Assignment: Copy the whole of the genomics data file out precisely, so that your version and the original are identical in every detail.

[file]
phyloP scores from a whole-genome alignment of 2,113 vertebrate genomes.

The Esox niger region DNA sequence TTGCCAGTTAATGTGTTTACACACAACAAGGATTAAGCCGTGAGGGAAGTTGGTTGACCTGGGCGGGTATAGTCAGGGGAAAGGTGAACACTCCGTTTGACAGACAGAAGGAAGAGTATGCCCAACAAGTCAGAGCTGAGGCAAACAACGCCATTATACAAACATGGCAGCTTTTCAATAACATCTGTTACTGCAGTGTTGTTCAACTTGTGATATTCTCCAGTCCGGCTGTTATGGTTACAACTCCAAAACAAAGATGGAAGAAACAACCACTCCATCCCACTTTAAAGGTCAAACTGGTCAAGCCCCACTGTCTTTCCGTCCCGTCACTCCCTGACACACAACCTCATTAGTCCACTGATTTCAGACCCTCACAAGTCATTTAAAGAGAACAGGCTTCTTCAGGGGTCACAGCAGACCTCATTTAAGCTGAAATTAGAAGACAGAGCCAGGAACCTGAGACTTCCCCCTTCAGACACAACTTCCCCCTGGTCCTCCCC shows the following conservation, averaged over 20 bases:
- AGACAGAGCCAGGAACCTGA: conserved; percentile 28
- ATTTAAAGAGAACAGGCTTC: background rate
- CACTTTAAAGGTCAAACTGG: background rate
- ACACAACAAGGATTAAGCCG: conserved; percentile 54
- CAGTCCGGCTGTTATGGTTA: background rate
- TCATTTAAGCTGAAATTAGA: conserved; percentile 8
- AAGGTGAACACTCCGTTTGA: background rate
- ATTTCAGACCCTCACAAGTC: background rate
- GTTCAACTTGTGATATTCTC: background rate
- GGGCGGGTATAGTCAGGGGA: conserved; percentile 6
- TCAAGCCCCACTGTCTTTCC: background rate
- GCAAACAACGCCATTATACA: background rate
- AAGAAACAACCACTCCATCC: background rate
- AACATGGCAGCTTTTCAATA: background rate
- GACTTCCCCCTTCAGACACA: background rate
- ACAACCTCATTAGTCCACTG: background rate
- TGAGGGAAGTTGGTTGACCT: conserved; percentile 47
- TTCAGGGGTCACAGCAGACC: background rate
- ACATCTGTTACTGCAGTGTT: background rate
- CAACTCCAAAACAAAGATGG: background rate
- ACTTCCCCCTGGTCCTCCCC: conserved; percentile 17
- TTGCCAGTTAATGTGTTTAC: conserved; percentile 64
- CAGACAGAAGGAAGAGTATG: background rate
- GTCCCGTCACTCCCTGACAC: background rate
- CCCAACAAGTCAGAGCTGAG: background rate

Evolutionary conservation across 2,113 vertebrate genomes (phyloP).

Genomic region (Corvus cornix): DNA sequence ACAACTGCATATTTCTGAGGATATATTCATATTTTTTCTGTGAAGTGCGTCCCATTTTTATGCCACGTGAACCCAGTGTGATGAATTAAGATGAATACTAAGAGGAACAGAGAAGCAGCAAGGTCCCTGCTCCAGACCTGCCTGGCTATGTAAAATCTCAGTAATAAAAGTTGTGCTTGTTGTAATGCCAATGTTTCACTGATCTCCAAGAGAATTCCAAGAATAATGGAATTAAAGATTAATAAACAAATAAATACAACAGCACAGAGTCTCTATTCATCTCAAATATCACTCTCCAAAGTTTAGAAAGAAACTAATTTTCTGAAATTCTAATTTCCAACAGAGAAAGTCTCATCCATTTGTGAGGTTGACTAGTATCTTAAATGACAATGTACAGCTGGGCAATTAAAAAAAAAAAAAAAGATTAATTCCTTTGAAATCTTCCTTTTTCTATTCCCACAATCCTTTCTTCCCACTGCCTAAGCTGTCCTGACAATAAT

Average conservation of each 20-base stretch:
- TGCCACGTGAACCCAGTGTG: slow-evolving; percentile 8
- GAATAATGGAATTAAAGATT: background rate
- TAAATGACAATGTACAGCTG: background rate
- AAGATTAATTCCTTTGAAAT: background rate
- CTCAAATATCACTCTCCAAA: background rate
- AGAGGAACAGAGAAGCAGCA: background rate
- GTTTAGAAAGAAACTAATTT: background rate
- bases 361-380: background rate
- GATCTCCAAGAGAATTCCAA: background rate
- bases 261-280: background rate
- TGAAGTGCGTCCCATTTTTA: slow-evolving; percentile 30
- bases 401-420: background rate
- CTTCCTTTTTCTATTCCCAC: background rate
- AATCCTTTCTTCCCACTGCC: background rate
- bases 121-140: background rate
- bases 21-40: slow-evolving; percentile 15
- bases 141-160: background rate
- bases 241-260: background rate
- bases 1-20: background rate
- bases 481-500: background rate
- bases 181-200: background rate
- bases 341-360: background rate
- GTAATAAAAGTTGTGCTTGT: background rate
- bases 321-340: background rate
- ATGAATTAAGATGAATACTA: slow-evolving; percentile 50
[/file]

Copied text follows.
phyloP scores from a whole-genome alignment of 2,113 vertebrate genomes.

The Esox niger region DNA sequence TTGCCAGTTAATGTGTTTACACACAACAAGGATTAAGCCGTGAGGGAAGTTGGTTGACCTGGGCGGGTATAGTCAGGGGAAAGGTGAACACTCCGTTTGACAGACAGAAGGAAGAGTATGCCCAACAAGTCAGAGCTGAGGCAAACAACGCCATTATACAAACATGGCAGCTTTTCAATAACATCTGTTACTGCAGTGTTGTTCAACTTGTGATATTCTCCAGTCCGGCTGTTATGGTTACAACTCCAAAACAAAGATGGAAGAAACAACCACTCCATCCCACTTTAAAGGTCAAACTGGTCAAGCCCCACTGTCTTTCCGTCCCGTCACTCCCTGACACACAACCTCATTAGTCCACTGATTTCAGACCCTCACAAGTCATTTAAAGAGAACAGGCTTCTTCAGGGGTCACAGCAGACCTCATTTAAGCTGAAATTAGAAGACAGAGCCAGGAACCTGAGACTTCCCCCTTCAGACACAACTTCCCCCTGGTCCTCCCC shows the following conservation, averaged over 20 bases:
- AGACAGAGCCAGGAACCTGA: conserved; percentile 28
- ATTTAAAGAGAACAGGCTTC: background rate
- CACTTTAAAGGTCAAACTGG: background rate
- ACACAACAAGGATTAAGCCG: conserved; percentile 54
- CAGTCCGGCTGTTATGGTTA: background rate
- TCATTTAAGCTGAAATTAGA: conserved; percentile 8
- AAGGTGAACACTCCGTTTGA: background rate
- ATTTCAGACCCTCACAAGTC: background rate
- GTTCAACTTGTGATATTCTC: background rate
- GGGCGGGTATAGTCAGGGGA: conserved; percentile 6
- TCAAGCCCCACTGTCTTTCC: background rate
- GCAAACAACGCCATTATACA: background rate
- AAGAAACAACCACTCCATCC: background rate
- AACATGGCAGCTTTTCAATA: background rate
- GACTTCCCCCTTCAGACACA: background rate
- ACAACCTCATTAGTCCACTG: background rate
- TGAGGGAAGTTGGTTGACCT: conserved; percentile 47
- TTCAGGGGTCACAGCAGACC: background rate
- ACATCTGTTACTGCAGTGTT: background rate
- CAACTCCAAAACAAAGATGG: background rate
- ACTTCCCCCTGGTCCTCCCC: conserved; percentile 17
- TTGCCAGTTAATGTGTTTAC: conserved; percentile 64
- CAGACAGAAGGAAGAGTATG: background rate
- GTCCCGTCACTCCCTGACAC: background rate
- CCCAACAAGTCAGAGCTGAG: background rate

Evolutionary conservation across 2,113 vertebrate genomes (phyloP).

Genomic region (Corvus cornix): DNA sequence ACAACTGCATATTTCTGAGGATATATTCATATTTTTTCTGTGAAGTGCGTCCCATTTTTATGCCACGTGAACCCAGTGTGATGAATTAAGATGAATACTAAGAGGAACAGAGAAGCAGCAAGGTCCCTGCTCCAGACCTGCCTGGCTATGTAAAATCTCAGTAATAAAAGTTGTGCTTGTTGTAATGCCAATGTTTCACTGATCTCCAAGAGAATTCCAAGAATAATGGAATTAAAGATTAATAAACAAATAAATACAACAGCACAGAGTCTCTATTCATCTCAAATATCACTCTCCAAAGTTTAGAAAGAAACTAATTTTCTGAAATTCTAATTTCCAACAGAGAAAGTCTCATCCATTTGTGAGGTTGACTAGTATCTTAAATGACAATGTACAGCTGGGCAATTAAAAAAAAAAAAAAAGATTAATTCCTTTGAAATCTTCCTTTTTCTATTCCCACAATCCTTTCTTCCCACTGCCTAAGCTGTCCTGACAATAAT

Average conservation of each 20-base stretch:
- TGCCACGTGAACCCAGTGTG: slow-evolving; percentile 8
- GAATAATGGAATTAAAGATT: background rate
- TAAATGACAATGTACAGCTG: background rate
- AAGATTAATTCCTTTGAAAT: background rate
- CTCAAATATCACTCTCCAAA: background rate
- AGAGGAACAGAGAAGCAGCA: background rate
- GTTTAGAAAGAAACTAATTT: background rate
- bases 361-380: background rate
- GATCTCCAAGAGAATTCCAA: background rate
- bases 261-280: background rate
- TGAAGTGCGTCCCATTTTTA: slow-evolving; percentile 30
- bases 401-420: background rate
- CTTCCTTTTTCTATTCCCAC: background rate
- AATCCTTTCTTCCCACTGCC: background rate
- bases 121-140: background rate
- bases 21-40: slow-evolving; percentile 15
- bases 141-160: background rate
- bases 241-260: background rate
- bases 1-20: background rate
- bases 481-500: background rate
- bases 181-200: background rate
- bases 341-360: background rate
- GTAATAAAAGTTGTGCTTGT: background rate
- bases 321-340: background rate
- ATGAATTAAGATGAATACTA: slow-evolving; percentile 50